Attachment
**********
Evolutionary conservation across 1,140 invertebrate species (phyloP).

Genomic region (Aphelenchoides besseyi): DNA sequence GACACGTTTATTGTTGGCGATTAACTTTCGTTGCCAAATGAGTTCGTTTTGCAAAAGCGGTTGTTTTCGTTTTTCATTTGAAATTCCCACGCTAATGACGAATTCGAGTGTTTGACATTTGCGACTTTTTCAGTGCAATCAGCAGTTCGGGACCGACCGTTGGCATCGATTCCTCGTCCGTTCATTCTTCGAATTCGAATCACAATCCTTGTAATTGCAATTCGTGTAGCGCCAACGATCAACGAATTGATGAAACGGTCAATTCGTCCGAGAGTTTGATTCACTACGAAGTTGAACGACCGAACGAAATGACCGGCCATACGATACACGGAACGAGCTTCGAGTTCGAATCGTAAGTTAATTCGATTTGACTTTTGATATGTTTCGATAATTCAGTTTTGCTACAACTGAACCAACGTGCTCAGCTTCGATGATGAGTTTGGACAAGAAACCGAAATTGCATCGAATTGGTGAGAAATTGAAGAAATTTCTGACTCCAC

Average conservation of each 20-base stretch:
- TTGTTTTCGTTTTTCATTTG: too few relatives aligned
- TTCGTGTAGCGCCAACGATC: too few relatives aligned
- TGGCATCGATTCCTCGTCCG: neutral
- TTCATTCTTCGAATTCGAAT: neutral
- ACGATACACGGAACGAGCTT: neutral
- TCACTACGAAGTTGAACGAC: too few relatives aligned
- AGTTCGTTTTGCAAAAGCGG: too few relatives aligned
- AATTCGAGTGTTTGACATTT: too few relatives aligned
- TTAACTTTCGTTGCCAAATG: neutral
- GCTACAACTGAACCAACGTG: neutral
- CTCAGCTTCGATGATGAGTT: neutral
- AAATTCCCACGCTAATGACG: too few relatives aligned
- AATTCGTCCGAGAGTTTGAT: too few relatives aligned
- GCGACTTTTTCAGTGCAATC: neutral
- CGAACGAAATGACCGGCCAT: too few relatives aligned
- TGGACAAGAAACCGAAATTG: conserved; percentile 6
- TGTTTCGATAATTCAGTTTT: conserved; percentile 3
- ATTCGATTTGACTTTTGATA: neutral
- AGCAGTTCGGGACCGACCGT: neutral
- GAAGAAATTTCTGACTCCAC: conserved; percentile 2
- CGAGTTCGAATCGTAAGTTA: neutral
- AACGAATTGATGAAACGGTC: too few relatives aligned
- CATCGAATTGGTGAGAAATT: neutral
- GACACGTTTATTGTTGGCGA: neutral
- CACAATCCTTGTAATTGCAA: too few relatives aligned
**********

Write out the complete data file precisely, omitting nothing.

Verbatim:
Evolutionary conservation across 1,140 invertebrate species (phyloP).

Genomic region (Aphelenchoides besseyi): DNA sequence GACACGTTTATTGTTGGCGATTAACTTTCGTTGCCAAATGAGTTCGTTTTGCAAAAGCGGTTGTTTTCGTTTTTCATTTGAAATTCCCACGCTAATGACGAATTCGAGTGTTTGACATTTGCGACTTTTTCAGTGCAATCAGCAGTTCGGGACCGACCGTTGGCATCGATTCCTCGTCCGTTCATTCTTCGAATTCGAATCACAATCCTTGTAATTGCAATTCGTGTAGCGCCAACGATCAACGAATTGATGAAACGGTCAATTCGTCCGAGAGTTTGATTCACTACGAAGTTGAACGACCGAACGAAATGACCGGCCATACGATACACGGAACGAGCTTCGAGTTCGAATCGTAAGTTAATTCGATTTGACTTTTGATATGTTTCGATAATTCAGTTTTGCTACAACTGAACCAACGTGCTCAGCTTCGATGATGAGTTTGGACAAGAAACCGAAATTGCATCGAATTGGTGAGAAATTGAAGAAATTTCTGACTCCAC

Average conservation of each 20-base stretch:
- TTGTTTTCGTTTTTCATTTG: too few relatives aligned
- TTCGTGTAGCGCCAACGATC: too few relatives aligned
- TGGCATCGATTCCTCGTCCG: neutral
- TTCATTCTTCGAATTCGAAT: neutral
- ACGATACACGGAACGAGCTT: neutral
- TCACTACGAAGTTGAACGAC: too few relatives aligned
- AGTTCGTTTTGCAAAAGCGG: too few relatives aligned
- AATTCGAGTGTTTGACATTT: too few relatives aligned
- TTAACTTTCGTTGCCAAATG: neutral
- GCTACAACTGAACCAACGTG: neutral
- CTCAGCTTCGATGATGAGTT: neutral
- AAATTCCCACGCTAATGACG: too few relatives aligned
- AATTCGTCCGAGAGTTTGAT: too few relatives aligned
- GCGACTTTTTCAGTGCAATC: neutral
- CGAACGAAATGACCGGCCAT: too few relatives aligned
- TGGACAAGAAACCGAAATTG: conserved; percentile 6
- TGTTTCGATAATTCAGTTTT: conserved; percentile 3
- ATTCGATTTGACTTTTGATA: neutral
- AGCAGTTCGGGACCGACCGT: neutral
- GAAGAAATTTCTGACTCCAC: conserved; percentile 2
- CGAGTTCGAATCGTAAGTTA: neutral
- AACGAATTGATGAAACGGTC: too few relatives aligned
- CATCGAATTGGTGAGAAATT: neutral
- GACACGTTTATTGTTGGCGA: neutral
- CACAATCCTTGTAATTGCAA: too few relatives aligned